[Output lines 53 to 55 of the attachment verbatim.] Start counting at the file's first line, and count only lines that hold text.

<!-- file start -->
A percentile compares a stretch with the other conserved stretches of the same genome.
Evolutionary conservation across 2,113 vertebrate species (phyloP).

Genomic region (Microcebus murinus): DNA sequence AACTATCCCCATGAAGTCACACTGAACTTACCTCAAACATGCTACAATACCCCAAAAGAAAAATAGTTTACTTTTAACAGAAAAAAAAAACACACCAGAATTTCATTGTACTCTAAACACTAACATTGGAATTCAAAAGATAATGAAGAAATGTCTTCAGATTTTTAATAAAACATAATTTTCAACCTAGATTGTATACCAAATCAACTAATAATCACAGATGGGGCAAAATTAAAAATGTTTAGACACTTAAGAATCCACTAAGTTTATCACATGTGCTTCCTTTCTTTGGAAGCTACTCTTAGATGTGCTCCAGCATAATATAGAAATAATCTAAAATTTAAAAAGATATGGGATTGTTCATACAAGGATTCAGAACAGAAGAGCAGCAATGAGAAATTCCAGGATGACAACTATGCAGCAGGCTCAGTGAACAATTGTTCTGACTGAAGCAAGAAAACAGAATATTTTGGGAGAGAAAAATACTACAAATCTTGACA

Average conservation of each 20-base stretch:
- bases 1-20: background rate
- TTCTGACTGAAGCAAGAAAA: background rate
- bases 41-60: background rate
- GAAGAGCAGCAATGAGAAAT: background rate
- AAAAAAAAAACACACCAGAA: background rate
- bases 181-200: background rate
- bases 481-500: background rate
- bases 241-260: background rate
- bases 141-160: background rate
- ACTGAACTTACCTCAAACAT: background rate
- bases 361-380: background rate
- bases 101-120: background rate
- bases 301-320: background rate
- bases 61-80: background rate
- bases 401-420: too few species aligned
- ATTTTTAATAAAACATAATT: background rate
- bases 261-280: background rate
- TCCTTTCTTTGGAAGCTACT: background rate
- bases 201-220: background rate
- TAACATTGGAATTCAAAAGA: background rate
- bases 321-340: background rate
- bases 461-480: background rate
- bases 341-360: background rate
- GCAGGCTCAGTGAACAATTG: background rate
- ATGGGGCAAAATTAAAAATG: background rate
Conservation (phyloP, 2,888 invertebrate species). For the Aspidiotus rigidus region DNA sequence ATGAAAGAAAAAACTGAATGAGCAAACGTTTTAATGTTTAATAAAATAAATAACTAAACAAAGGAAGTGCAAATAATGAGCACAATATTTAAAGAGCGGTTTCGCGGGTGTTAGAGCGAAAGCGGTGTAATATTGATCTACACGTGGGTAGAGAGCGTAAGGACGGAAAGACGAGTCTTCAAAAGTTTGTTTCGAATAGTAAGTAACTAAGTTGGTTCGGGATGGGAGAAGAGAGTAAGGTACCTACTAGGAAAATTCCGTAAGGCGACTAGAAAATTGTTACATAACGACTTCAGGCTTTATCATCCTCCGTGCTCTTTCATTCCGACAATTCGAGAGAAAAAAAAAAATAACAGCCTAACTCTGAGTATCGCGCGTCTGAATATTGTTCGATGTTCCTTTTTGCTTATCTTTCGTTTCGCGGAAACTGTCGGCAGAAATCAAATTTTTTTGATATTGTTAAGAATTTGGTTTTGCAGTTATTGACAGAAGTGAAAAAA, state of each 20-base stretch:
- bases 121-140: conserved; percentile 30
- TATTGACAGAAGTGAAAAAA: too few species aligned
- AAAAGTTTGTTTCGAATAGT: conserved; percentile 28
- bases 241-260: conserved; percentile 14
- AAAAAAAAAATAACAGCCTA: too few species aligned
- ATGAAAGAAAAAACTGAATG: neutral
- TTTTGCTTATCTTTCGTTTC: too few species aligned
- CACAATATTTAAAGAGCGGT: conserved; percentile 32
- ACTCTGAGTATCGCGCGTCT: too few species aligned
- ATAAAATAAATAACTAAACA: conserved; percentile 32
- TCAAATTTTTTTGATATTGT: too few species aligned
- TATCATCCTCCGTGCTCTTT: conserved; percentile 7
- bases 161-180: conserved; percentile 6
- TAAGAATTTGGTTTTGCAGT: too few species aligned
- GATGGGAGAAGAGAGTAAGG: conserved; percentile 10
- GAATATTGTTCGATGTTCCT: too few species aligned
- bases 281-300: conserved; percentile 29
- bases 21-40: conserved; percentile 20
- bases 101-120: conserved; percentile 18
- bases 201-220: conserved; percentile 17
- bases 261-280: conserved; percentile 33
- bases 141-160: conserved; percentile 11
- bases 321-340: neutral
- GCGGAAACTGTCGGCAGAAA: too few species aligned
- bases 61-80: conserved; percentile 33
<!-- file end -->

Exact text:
- bases 321-340: neutral
- GCGGAAACTGTCGGCAGAAA: too few species aligned
- bases 61-80: conserved; percentile 33